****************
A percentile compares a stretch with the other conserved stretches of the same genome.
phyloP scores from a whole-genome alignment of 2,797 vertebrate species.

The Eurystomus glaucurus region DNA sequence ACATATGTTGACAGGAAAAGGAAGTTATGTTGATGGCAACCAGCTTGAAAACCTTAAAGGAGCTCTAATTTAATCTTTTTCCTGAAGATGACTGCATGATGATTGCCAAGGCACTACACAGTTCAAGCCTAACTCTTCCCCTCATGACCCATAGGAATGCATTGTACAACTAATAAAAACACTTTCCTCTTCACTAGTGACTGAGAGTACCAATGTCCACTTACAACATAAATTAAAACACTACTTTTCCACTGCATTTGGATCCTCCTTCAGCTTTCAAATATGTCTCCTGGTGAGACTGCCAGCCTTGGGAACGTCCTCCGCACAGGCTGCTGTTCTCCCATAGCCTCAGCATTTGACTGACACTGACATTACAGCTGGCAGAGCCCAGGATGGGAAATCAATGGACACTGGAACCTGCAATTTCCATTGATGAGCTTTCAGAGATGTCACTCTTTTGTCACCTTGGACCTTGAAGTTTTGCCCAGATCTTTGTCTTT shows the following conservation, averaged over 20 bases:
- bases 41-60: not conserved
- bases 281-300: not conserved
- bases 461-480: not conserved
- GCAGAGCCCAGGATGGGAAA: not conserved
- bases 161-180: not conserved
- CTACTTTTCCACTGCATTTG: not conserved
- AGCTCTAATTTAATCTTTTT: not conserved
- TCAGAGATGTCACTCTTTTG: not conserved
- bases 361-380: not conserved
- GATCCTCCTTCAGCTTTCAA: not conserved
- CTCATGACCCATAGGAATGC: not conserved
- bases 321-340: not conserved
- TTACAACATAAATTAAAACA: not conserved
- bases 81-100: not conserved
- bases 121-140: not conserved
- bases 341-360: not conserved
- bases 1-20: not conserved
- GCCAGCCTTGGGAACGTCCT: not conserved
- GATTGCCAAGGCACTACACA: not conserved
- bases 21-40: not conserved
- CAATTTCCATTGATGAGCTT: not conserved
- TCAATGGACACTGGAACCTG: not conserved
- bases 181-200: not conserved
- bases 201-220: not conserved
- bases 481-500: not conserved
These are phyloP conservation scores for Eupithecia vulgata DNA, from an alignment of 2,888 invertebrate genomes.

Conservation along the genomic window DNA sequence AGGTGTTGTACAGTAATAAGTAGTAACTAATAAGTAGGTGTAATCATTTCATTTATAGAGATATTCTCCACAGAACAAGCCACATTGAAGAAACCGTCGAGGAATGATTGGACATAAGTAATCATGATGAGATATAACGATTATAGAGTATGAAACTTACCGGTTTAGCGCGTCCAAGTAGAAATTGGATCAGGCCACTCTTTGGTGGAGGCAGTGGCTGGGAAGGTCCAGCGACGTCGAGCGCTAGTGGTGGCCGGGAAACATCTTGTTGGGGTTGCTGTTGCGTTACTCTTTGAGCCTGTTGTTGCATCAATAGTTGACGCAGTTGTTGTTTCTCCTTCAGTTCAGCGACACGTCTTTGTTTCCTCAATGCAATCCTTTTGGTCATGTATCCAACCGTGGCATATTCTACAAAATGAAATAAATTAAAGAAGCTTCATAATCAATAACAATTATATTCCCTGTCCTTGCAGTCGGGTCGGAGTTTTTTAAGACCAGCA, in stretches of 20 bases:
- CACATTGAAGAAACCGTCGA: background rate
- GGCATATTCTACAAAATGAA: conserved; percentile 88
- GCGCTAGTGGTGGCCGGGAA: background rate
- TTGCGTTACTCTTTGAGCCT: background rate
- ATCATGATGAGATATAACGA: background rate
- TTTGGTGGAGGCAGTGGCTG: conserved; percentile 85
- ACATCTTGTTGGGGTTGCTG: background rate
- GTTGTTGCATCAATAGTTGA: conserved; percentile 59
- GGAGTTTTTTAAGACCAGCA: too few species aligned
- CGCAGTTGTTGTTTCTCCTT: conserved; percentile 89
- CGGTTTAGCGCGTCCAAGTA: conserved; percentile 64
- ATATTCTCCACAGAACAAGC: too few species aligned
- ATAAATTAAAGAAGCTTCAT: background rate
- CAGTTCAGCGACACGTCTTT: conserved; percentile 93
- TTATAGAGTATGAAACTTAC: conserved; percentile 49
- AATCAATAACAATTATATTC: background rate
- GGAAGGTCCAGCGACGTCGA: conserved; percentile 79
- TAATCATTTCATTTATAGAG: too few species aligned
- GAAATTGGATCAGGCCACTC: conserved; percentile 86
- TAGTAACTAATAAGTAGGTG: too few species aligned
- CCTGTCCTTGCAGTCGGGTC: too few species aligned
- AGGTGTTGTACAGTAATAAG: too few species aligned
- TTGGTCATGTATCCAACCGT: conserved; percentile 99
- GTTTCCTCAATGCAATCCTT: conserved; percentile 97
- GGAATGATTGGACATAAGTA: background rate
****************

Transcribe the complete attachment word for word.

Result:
A percentile compares a stretch with the other conserved stretches of the same genome.
phyloP scores from a whole-genome alignment of 2,797 vertebrate species.

The Eurystomus glaucurus region DNA sequence ACATATGTTGACAGGAAAAGGAAGTTATGTTGATGGCAACCAGCTTGAAAACCTTAAAGGAGCTCTAATTTAATCTTTTTCCTGAAGATGACTGCATGATGATTGCCAAGGCACTACACAGTTCAAGCCTAACTCTTCCCCTCATGACCCATAGGAATGCATTGTACAACTAATAAAAACACTTTCCTCTTCACTAGTGACTGAGAGTACCAATGTCCACTTACAACATAAATTAAAACACTACTTTTCCACTGCATTTGGATCCTCCTTCAGCTTTCAAATATGTCTCCTGGTGAGACTGCCAGCCTTGGGAACGTCCTCCGCACAGGCTGCTGTTCTCCCATAGCCTCAGCATTTGACTGACACTGACATTACAGCTGGCAGAGCCCAGGATGGGAAATCAATGGACACTGGAACCTGCAATTTCCATTGATGAGCTTTCAGAGATGTCACTCTTTTGTCACCTTGGACCTTGAAGTTTTGCCCAGATCTTTGTCTTT shows the following conservation, averaged over 20 bases:
- bases 41-60: not conserved
- bases 281-300: not conserved
- bases 461-480: not conserved
- GCAGAGCCCAGGATGGGAAA: not conserved
- bases 161-180: not conserved
- CTACTTTTCCACTGCATTTG: not conserved
- AGCTCTAATTTAATCTTTTT: not conserved
- TCAGAGATGTCACTCTTTTG: not conserved
- bases 361-380: not conserved
- GATCCTCCTTCAGCTTTCAA: not conserved
- CTCATGACCCATAGGAATGC: not conserved
- bases 321-340: not conserved
- TTACAACATAAATTAAAACA: not conserved
- bases 81-100: not conserved
- bases 121-140: not conserved
- bases 341-360: not conserved
- bases 1-20: not conserved
- GCCAGCCTTGGGAACGTCCT: not conserved
- GATTGCCAAGGCACTACACA: not conserved
- bases 21-40: not conserved
- CAATTTCCATTGATGAGCTT: not conserved
- TCAATGGACACTGGAACCTG: not conserved
- bases 181-200: not conserved
- bases 201-220: not conserved
- bases 481-500: not conserved
These are phyloP conservation scores for Eupithecia vulgata DNA, from an alignment of 2,888 invertebrate genomes.

Conservation along the genomic window DNA sequence AGGTGTTGTACAGTAATAAGTAGTAACTAATAAGTAGGTGTAATCATTTCATTTATAGAGATATTCTCCACAGAACAAGCCACATTGAAGAAACCGTCGAGGAATGATTGGACATAAGTAATCATGATGAGATATAACGATTATAGAGTATGAAACTTACCGGTTTAGCGCGTCCAAGTAGAAATTGGATCAGGCCACTCTTTGGTGGAGGCAGTGGCTGGGAAGGTCCAGCGACGTCGAGCGCTAGTGGTGGCCGGGAAACATCTTGTTGGGGTTGCTGTTGCGTTACTCTTTGAGCCTGTTGTTGCATCAATAGTTGACGCAGTTGTTGTTTCTCCTTCAGTTCAGCGACACGTCTTTGTTTCCTCAATGCAATCCTTTTGGTCATGTATCCAACCGTGGCATATTCTACAAAATGAAATAAATTAAAGAAGCTTCATAATCAATAACAATTATATTCCCTGTCCTTGCAGTCGGGTCGGAGTTTTTTAAGACCAGCA, in stretches of 20 bases:
- CACATTGAAGAAACCGTCGA: background rate
- GGCATATTCTACAAAATGAA: conserved; percentile 88
- GCGCTAGTGGTGGCCGGGAA: background rate
- TTGCGTTACTCTTTGAGCCT: background rate
- ATCATGATGAGATATAACGA: background rate
- TTTGGTGGAGGCAGTGGCTG: conserved; percentile 85
- ACATCTTGTTGGGGTTGCTG: background rate
- GTTGTTGCATCAATAGTTGA: conserved; percentile 59
- GGAGTTTTTTAAGACCAGCA: too few species aligned
- CGCAGTTGTTGTTTCTCCTT: conserved; percentile 89
- CGGTTTAGCGCGTCCAAGTA: conserved; percentile 64
- ATATTCTCCACAGAACAAGC: too few species aligned
- ATAAATTAAAGAAGCTTCAT: background rate
- CAGTTCAGCGACACGTCTTT: conserved; percentile 93
- TTATAGAGTATGAAACTTAC: conserved; percentile 49
- AATCAATAACAATTATATTC: background rate
- GGAAGGTCCAGCGACGTCGA: conserved; percentile 79
- TAATCATTTCATTTATAGAG: too few species aligned
- GAAATTGGATCAGGCCACTC: conserved; percentile 86
- TAGTAACTAATAAGTAGGTG: too few species aligned
- CCTGTCCTTGCAGTCGGGTC: too few species aligned
- AGGTGTTGTACAGTAATAAG: too few species aligned
- TTGGTCATGTATCCAACCGT: conserved; percentile 99
- GTTTCCTCAATGCAATCCTT: conserved; percentile 97
- GGAATGATTGGACATAAGTA: background rate